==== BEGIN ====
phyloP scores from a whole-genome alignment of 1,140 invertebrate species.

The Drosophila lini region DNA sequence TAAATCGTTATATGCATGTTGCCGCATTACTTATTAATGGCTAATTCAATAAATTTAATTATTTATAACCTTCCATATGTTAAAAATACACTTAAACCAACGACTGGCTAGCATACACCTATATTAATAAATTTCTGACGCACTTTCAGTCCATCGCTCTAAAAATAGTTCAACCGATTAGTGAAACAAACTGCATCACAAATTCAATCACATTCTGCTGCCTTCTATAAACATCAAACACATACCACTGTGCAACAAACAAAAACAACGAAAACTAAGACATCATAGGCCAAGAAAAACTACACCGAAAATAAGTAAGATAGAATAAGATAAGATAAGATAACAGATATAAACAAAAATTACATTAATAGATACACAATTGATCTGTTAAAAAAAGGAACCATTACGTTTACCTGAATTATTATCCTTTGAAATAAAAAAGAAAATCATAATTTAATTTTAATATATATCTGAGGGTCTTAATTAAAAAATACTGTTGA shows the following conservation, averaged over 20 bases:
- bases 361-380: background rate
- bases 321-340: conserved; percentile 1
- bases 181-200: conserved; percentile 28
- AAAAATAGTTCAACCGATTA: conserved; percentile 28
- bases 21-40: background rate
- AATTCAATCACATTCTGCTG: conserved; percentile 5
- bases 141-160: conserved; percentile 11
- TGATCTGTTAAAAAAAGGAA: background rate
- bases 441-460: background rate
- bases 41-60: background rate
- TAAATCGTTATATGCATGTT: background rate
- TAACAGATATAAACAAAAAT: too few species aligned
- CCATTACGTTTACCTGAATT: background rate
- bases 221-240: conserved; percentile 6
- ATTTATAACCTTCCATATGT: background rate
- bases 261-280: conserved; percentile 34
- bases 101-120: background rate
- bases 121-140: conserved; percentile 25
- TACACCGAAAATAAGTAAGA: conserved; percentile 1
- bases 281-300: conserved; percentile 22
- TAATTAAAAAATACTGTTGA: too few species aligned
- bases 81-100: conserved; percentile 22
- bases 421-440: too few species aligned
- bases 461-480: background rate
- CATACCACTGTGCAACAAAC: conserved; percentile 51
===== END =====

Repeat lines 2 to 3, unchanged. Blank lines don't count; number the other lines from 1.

The Drosophila lini region DNA sequence TAAATCGTTATATGCATGTTGCCGCATTACTTATTAATGGCTAATTCAATAAATTTAATTATTTATAACCTTCCATATGTTAAAAATACACTTAAACCAACGACTGGCTAGCATACACCTATATTAATAAATTTCTGACGCACTTTCAGTCCATCGCTCTAAAAATAGTTCAACCGATTAGTGAAACAAACTGCATCACAAATTCAATCACATTCTGCTGCCTTCTATAAACATCAAACACATACCACTGTGCAACAAACAAAAACAACGAAAACTAAGACATCATAGGCCAAGAAAAACTACACCGAAAATAAGTAAGATAGAATAAGATAAGATAAGATAACAGATATAAACAAAAATTACATTAATAGATACACAATTGATCTGTTAAAAAAAGGAACCATTACGTTTACCTGAATTATTATCCTTTGAAATAAAAAAGAAAATCATAATTTAATTTTAATATATATCTGAGGGTCTTAATTAAAAAATACTGTTGA shows the following conservation, averaged over 20 bases:
- bases 361-380: background rate